Friday 2 December 2022

Costa Rican Businessmen Close Ranks In Favor of Uber

The government's decision is not only arbitrary but also reprehensible and without legal support, says a lawyer with the Free Consumers Association. Currently, Uber in Costa Rica has 16,000 drivers and 600,000 who have downloaded the app.

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2 December 2022 - At The Banks - BCCR

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“The government’s decision is not only arbitrary but also reprehensible and without legal support,” said Rogelio Fernández, a lawyer with the Asociación de Consumidores Libres (Free Consumers Association). Esteban Monge / The RepublicA

Q COSTA RICA – Instead of pursuing the Uber drivers and businesses with promotions linked to Uber, the Government should regulate the new technologies in public transport, considers the private sector, that has closed ranks in favor of the app.

In this way, not only new sources of employment would be created, but also the government would have the possibility of charging more taxes and, incidentally, oxygenate the weak pension system (IVM) of Caja Costarricense de Seguro Social (CCSS) or Caja.

The move would also mean the country would be protecting its image as a commercial and tourism destination, which is at risk because of the decision of the government of Luis Guillermo Solis to impose a hefty fine on companies that do business with Uber.

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The measure to sanction businesses, as released last week by the Ministry of the Economy (MEIC), covers restaurants, retail stores, hotels, banks and others, by prohibiting any type of promotional link with Uber, such as discounts, gifts or a free trip for every x paid with a certain bank card, or a discount for attending an event or trade show, to users of the Uber app.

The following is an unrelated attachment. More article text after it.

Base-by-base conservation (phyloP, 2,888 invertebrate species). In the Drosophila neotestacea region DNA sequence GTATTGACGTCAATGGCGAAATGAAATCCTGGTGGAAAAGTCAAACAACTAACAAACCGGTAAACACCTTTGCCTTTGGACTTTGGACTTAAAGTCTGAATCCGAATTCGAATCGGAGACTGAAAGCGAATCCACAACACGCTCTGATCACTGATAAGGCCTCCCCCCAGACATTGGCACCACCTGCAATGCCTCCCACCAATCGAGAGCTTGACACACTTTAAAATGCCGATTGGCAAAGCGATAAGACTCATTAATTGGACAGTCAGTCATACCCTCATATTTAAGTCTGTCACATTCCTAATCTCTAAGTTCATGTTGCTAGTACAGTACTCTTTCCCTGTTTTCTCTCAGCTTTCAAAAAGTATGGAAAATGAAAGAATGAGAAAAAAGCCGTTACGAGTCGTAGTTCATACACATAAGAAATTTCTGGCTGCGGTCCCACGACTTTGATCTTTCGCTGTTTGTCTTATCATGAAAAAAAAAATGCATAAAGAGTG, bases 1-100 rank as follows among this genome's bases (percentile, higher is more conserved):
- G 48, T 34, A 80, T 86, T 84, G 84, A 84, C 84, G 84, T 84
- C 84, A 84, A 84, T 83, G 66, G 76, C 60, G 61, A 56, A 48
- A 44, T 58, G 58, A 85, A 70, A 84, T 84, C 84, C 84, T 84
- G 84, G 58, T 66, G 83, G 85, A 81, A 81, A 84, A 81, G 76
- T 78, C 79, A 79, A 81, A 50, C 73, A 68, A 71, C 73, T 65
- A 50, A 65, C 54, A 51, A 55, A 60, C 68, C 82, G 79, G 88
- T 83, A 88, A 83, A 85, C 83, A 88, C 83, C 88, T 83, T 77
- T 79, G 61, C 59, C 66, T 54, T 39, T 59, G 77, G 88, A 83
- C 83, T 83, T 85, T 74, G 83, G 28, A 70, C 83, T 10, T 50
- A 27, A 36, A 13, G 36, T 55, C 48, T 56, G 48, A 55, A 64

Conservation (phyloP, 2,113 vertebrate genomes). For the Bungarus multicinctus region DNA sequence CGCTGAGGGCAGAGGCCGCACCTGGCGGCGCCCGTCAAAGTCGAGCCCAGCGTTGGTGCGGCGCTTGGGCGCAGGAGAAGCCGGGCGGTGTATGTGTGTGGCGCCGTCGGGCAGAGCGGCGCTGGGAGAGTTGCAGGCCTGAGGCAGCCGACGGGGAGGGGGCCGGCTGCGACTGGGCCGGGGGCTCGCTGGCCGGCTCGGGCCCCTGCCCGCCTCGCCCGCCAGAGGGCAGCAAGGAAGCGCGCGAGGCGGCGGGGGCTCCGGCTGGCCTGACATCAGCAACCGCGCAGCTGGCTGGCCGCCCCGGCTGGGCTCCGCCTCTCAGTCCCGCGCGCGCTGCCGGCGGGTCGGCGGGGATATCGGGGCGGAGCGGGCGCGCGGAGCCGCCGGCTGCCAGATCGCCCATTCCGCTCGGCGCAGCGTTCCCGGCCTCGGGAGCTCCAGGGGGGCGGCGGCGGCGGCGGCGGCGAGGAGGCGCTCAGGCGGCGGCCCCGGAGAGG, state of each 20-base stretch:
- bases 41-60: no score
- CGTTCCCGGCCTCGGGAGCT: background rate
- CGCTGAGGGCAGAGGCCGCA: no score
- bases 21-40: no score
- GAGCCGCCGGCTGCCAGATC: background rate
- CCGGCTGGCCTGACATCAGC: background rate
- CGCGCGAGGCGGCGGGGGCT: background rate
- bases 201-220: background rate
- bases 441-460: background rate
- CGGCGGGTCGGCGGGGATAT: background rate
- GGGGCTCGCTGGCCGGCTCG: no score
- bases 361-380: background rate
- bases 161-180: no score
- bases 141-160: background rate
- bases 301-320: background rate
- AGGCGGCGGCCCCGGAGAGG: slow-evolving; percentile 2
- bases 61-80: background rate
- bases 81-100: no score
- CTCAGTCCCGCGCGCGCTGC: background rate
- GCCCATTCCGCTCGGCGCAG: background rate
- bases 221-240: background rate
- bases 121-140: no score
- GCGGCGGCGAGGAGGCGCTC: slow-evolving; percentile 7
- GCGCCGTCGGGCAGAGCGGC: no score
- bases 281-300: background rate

“The government is mistaken in defending a guild (the formal taxi drivers). On one occasion, President Solis asked Costa Ricans to give him a call when he was wrong, now I do. Nowhere in the world, except in totalitarian countries is innovation prohibited,” Gustavo Araya, CEO of Wyndham and Hard Rock Cafe, told La Republica.

Currently, there are about 16,000 registered Uber drivers,  of which 57% are women, while more than 600,000 people in Costa Rica who have downloaded the application.

In addition, there are other ‘collaborative mobility’ options in the market such as Nova Transportes that started on the 16th of this month and in six hours of operation, managed to move about 500 people in the Greater Metropolitan Area (GAM) of San Jose.

The national option, Nova, entered the market with more than 4,000 registered drivers within the GAM and in remote areas such as Guanacaste, San Carlos, Perez Zeledon and Limón.

The government’s decision to intensify operations against Uber drivers and businesses linking to Uber is bowing down to pressure by the official (red) taxis with some 13,000 drivers.

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For its part, Uber has once again made a call on the government and legislators, to discuss as soon as possible legislation that regulates the service of collaborative mobility in Costa Rica.

This week, Franklin Corella, legislator for the Partido Accion Cuidadana – PAC – (the ruling party) asked Solís to add the bill that he presented last year on this issue, to the legislative agenda.

Meanwhile, the presidential candidates for Liberación Nacional (PLN), the PUSC, el Movimiento Libertario, the Frente Amplio, the PIN and the PAC have asked the president to discuss the issue and not let the matter drag on any longer than it needs to.

 

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